Arafat's Dilemma is one of Perception
Sept. 13, 1996
By Ray Hanania
There is an old saying in Public Relations: You can't sell the reality unless you are willing to live the perception.
Much like a desert oasis, success and failure sometimes have little to do with reality.
Such is the problem that confronts Palestinian President Yasir Arafat as he struggles to lead his people to statehood, for the first time in the history of the human race.
Arafat is learning that the ball game of politics and negotiations are played by a handbook drafted, edited and translated by the Americans with heavy revisions by the Israeli baseball league.
Israel plays by those rules, as do most other nations who have overcome obstacles to establish themselves as world leaders and powers.
But not the Arab World, which continues to place its dreams against the failed track record of its recent history.
The Arab World stumbled out of an era of European colonialism seeking freedom and independence, only to discover that its own leaders had replaced the colonialists with a colonialism of their own.
Such are the Arab World parents of the Palestinian people, autocrats, dictators, strongmen, monarchs and despots.
From this unlikely recipe, Arafat is expected to weave a sweater of freedom, liberty and national independence? Arafat cannot achieve his goals by playing politics the "old-fashion" Arab way.
There can be no Palestinian State to emerge from the dismal trail of empty rhetoric and hyperbole that characterizes his speeches, policies and the lessons he learned from his Arab World teachers.
Instead, Arafat has to learn to break away from Middle East failure, and focus on the successful techniques that resulted in the founding of Israel, and other Western nations.
Most of all, Arafat and the so-called Palestinian National Authority, desperately need a lesson in public relations.
Arafat has failed by not properly defining his goal of "an independent Palestinian State."
The world still views this objective as the natural birth of the Palestinian Revolution, which is remembered more for the acts of terrorism and bravado than it is for its justification.
When Arafat confronts Israel on issues that he should win, he finds himself losing the battle because Israelis better understand the issues of public media manipulation. They do a better job of "framing" their message to the world masses. (Framing is a term that has a lot to do with preparing a portrait but nothing to do with hanging it on the wall.)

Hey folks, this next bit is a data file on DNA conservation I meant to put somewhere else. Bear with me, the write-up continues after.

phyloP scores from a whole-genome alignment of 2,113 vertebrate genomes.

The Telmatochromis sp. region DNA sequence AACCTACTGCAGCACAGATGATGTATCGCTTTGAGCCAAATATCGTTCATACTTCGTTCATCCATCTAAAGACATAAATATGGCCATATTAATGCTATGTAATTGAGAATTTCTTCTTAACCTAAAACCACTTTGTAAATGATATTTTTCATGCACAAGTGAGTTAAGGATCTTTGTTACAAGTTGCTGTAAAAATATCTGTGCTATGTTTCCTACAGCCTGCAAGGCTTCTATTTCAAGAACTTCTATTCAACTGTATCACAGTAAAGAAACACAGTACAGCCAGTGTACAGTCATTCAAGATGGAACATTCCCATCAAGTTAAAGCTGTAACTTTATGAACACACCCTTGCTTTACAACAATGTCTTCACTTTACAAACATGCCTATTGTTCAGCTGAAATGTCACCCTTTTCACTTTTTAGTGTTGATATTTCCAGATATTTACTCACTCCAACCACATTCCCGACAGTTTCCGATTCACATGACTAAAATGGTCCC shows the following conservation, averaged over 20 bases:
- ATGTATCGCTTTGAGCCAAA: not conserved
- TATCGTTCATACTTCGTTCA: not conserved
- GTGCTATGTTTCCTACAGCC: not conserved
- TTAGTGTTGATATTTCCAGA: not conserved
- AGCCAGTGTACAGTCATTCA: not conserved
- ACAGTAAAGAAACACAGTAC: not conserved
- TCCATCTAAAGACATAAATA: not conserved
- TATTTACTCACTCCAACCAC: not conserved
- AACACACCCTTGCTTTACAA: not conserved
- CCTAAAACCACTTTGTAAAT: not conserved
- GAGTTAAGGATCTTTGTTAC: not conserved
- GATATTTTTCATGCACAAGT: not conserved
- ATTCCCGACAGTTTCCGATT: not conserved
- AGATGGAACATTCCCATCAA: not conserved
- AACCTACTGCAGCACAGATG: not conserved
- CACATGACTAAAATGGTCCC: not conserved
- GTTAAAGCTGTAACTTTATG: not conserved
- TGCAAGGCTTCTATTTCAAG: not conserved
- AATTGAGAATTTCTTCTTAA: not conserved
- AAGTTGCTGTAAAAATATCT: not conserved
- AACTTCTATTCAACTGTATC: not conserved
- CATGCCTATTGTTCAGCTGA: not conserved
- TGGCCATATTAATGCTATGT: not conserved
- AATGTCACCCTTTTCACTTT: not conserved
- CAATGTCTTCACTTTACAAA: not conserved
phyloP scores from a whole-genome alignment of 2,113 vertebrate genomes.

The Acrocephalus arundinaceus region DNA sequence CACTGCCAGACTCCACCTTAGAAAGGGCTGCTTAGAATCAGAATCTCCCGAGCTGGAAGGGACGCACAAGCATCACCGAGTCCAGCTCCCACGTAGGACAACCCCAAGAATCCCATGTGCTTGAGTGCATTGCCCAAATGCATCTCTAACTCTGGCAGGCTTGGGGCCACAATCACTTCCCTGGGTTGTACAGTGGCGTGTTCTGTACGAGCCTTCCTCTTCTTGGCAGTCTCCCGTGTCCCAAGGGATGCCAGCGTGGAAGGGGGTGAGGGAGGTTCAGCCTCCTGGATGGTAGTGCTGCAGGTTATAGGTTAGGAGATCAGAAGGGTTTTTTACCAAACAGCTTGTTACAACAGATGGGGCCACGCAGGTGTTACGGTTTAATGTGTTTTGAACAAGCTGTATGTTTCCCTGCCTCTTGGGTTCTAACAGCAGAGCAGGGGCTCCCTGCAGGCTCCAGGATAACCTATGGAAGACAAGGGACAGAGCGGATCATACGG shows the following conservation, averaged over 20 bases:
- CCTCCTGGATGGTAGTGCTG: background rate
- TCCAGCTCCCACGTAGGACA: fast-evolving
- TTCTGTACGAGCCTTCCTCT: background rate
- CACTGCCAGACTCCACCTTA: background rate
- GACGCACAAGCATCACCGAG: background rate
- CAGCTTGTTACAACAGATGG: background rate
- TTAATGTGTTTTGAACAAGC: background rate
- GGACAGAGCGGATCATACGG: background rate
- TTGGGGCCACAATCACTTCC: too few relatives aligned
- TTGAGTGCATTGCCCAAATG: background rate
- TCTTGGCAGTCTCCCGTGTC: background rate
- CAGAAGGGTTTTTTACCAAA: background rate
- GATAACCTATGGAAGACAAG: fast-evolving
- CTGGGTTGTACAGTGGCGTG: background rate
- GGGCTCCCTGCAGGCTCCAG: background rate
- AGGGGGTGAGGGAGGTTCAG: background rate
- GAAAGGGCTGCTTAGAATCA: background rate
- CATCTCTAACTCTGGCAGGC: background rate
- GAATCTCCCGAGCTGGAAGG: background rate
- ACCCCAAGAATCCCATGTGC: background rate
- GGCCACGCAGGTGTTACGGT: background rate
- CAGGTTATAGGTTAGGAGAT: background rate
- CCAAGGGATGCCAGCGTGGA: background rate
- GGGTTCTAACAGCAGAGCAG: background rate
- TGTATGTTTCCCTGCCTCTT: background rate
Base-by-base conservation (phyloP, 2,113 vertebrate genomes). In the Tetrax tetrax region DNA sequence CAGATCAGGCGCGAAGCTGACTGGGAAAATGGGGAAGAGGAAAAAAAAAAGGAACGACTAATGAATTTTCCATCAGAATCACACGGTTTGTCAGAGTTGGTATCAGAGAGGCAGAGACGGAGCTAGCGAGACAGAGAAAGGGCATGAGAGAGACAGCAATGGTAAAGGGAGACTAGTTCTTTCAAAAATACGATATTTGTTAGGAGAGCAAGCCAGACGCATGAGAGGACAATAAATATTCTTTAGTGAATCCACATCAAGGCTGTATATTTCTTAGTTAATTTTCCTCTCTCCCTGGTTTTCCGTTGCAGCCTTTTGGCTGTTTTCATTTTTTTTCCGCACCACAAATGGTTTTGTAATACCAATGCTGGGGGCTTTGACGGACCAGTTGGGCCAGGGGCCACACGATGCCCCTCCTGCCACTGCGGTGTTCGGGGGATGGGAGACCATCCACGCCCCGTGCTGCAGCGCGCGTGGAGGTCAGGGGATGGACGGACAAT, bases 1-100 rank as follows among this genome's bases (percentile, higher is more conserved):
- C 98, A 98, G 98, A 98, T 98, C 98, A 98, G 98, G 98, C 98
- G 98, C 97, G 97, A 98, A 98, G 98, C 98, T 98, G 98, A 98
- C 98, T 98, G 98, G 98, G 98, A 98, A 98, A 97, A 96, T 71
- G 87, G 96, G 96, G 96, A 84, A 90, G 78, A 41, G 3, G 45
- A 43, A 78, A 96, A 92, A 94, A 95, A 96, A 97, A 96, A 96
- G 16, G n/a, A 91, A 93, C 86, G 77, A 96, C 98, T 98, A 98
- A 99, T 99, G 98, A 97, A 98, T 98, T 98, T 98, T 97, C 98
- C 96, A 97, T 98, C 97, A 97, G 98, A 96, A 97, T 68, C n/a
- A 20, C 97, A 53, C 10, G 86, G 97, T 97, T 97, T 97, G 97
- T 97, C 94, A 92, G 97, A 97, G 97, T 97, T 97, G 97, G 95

For example, the latest fight between Arafat and Netanyahu, while intensely complex to negotiators, is at best a public relations battle for the rest of us: Netanyahu is turning away from the peace process while Arafat begs for it hat in hand.
Instead of portraying himself as the champion of freedom, Arafat appears as a weak leader, and thereby gives the public audience the room to become skeptical. They don't lend credence to his charges that Netanyahu is anti-peace.
A strong public relations campaign would cast Netanyahu as an anti-peace, extremist leader who could plunge the Middle East and the world into the final Armageddon.
Netanyahu sings the public relations chorus better than Arafat for several reasons: he's a seasoned ball player who understands that the media view begins and ends in a New York studio; he has greater flexibility of travel; and, he strikes a more appealing image with his chiseled profile and smooth English.
Arafat, on the other hand, is still wearing those military khakis causing many Americans to wonder if he even has them washed. Arafat is not living his role.
In order to be a leader, you must act like a leader. And, just as important, you must also live like a leader.
His poverty image as a "revolutionary of the people" may go over well in the Gaza Strip, but it so injures his cause elsewhere in the world you have to wonder if he and his aides even understand the significance of "image."
In politics, at the local or the international level, you have to "look" like a winner to "be" a winner. Perception is reality.
Arafat can change how the public perceives himself and his cause.
It's not difficult.
But he has to make a real effort to push aside many of his high profile advisers, and replace them with people who understand what needs to be done.
(Ray Hanania is an award winning journalist and author. His book, "I'm Glad I Look Like a Terrorist: Growing Up Arab in America" will be published this month. His columns are archived at http://www.hanania.com)